Where they live
- Bilbies live in Queensland and Northern Territory and Western Australia.
- They used to live over most of the Australian mainland but the arrival of predators has limited Bilbies from their home range.
- For many years there were no records of bilbies in QLD
- Then the QLD National Parks surveyed in Diamantina Shire between 1981 and 1985 but failed to find any Bilbies, but found suspected habitats.
- It wasn't until they focused on longer surveys in these areas and historic sites that Bilbies were rediscovered in 1988.
- Now the Bilby is also found in Western Queensland.
- Queensland's largest group of Bilbies lives in one area west of the Diamantina River in the states far west.
- And the bilby lives in many Zoos around the world.
Bilbies live in many areas across Australia, they like desert areas and rockey areas.They are from Queensland and the Northern Territory. The Bilby once lived over most of Australian. But the arrival of predators has eliminated Bilbies from most of their former range. Its closest relative, the Lesser Bilby, is extinct.
For many years there were no records of Bilbies in Queensland, and some thought that the species had become extinct in the state. Then the Queensland National Parks and Wildlife Service surveys in Diamantina Shire between 1981 and 1985 failed to find any Bilbies, although they did find suspected Bilby habitats. It wasn’t until they focused more lengthy surveys on these areas that Bilbies were rediscovered in 1988.
Now the Bilby is found in a few places in western Queensland. Queensland's largest remaining group of Bilbies lives in one area west of the Diamantina River in the State's far west, which includes populations in Astrebla Downs National Park and Diamantina National Park. Bilbies have also been re-introduced into Currawinya National Park. Across the rest of Australia, the Bilby is restricted to parts of the Great Sandy, Gibson and Tanami deserts in central Australia and the Pilbara and west Kimberley in Western Australia. Bilbies have also been introduced to various sites in Western Australia and South Australia and to Scotia Reserve in New South Wales.
The Greater Bilby also lives in many zoos around the world.
- Unlike other Bandicoots Bilbies dig Burrows to be as deep as 2 meters and three meters wide.
- The single entrances are usually close to a termite mound or shrub.
- Bilbies can live in many habitats that include grass plains, sandstone ridges, rocky soils, hummock and tussock grasslands and Acacia shrub lands.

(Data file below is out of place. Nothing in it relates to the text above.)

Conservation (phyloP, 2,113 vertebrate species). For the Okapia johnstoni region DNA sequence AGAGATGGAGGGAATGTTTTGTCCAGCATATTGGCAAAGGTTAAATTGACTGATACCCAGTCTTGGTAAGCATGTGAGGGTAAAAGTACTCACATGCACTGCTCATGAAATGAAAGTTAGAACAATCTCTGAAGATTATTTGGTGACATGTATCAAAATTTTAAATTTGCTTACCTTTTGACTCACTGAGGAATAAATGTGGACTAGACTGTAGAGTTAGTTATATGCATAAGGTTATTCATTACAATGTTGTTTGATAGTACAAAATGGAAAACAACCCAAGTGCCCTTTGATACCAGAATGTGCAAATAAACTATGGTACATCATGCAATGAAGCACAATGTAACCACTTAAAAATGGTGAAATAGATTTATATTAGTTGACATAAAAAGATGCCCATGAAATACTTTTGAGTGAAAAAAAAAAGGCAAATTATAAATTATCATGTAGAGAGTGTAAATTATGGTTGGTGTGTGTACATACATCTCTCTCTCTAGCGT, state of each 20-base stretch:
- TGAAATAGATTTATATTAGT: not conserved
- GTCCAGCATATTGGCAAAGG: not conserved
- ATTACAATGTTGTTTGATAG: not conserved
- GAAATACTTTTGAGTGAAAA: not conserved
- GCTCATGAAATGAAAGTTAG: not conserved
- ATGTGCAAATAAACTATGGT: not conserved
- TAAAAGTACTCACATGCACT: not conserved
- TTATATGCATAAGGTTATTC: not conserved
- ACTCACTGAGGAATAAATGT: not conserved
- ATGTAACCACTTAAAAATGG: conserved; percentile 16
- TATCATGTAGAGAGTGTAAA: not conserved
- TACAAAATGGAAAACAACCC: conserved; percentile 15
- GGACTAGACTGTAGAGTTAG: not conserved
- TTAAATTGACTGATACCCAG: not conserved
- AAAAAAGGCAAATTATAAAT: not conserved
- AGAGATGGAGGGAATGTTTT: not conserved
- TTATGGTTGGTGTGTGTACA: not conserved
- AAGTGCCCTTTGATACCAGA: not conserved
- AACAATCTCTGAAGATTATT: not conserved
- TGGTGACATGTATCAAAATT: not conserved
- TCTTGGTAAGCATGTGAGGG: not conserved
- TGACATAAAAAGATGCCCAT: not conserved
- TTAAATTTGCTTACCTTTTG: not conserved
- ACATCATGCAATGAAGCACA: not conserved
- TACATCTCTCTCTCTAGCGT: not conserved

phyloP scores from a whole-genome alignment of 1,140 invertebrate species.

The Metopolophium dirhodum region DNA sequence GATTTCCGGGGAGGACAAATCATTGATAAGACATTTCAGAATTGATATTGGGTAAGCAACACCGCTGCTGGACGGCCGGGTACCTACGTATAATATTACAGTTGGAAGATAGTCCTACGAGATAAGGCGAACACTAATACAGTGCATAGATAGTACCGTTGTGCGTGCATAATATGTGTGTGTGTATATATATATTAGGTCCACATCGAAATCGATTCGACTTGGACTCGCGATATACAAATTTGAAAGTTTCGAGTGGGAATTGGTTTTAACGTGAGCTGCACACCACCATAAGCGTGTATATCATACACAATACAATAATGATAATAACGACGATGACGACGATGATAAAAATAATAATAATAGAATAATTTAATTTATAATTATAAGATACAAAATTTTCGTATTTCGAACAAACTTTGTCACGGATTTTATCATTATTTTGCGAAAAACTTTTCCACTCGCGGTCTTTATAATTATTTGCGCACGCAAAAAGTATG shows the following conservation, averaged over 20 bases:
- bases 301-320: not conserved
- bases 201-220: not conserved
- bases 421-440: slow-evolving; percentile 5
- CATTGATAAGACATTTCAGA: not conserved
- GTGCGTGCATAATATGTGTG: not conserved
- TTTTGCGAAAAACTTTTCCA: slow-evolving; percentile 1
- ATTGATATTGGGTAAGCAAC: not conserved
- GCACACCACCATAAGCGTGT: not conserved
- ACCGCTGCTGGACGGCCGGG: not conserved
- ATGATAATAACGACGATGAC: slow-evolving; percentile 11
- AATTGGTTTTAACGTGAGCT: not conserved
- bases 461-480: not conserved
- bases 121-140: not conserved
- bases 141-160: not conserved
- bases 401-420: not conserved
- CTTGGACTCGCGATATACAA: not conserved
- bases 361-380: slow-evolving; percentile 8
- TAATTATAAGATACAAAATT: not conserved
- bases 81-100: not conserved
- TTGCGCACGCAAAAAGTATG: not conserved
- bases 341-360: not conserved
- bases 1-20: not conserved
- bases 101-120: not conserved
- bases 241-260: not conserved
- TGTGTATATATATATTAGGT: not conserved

- It selects grassy homes so that it can move about easily, see or sense any lurking predators, and always has a clear run to get home.
Bilbies can live in many habitats that include desert areas and areas in the top of Australia. They also live Mitchell grass plains, sandstone ridges, gibber plains, rocky soils with little ground cover, Spinifex, hummock and tussock grasslands, and Acacia shrub lands. It selects grassy homes so that it can move about easily, see or sense any lurking predators, and always has a clear run back home. It tends to live a solitary life, digging many spiralling burrows into the ground. On average the bilby will dig a new burrow every couple weeks, and over time will use every one of them.
Change Of Environment
- Another reason is changed fire patterns
- And also another reason is they can't find permanent water anywhere.
Bilbies are mosly endangered because of change of Environment. As bilbies can live in a variety of habitats, eat a range of foods, survive with standing water, and breed rapidly, they should be more common than they are. So why isn’t the outback filled with bilbies.
In Queensland, the impact of predators such as foxes and cats has had the greatest effect on bilby numbers and continues to be the most serious problem.
The addition of artificial water points into the arid zone has contributed to be misusing of bilby populations. This has come about a lot as a result of predators being able to roam over greater areas when provided with an access to permanent water. Bilby habitat is also increasing, as a result of deadly competition for food with rabbits, and other factors such as changed of fire patterns.
- Farms with sheep and cattle have destroyed the bilbies habitat.
- Humans are not stopping predators from killing the bilbies.
- Humans have taken over their habitats for housing.
Bilbies are mainly endangered because of human impact. Because humans own farms and their cattle and other animals have destroyed the Bilbies habitat. Bilbies are easy prey for foxes, dogs and feral cats. They can't find permanent water to drink because the predators have taken over their water.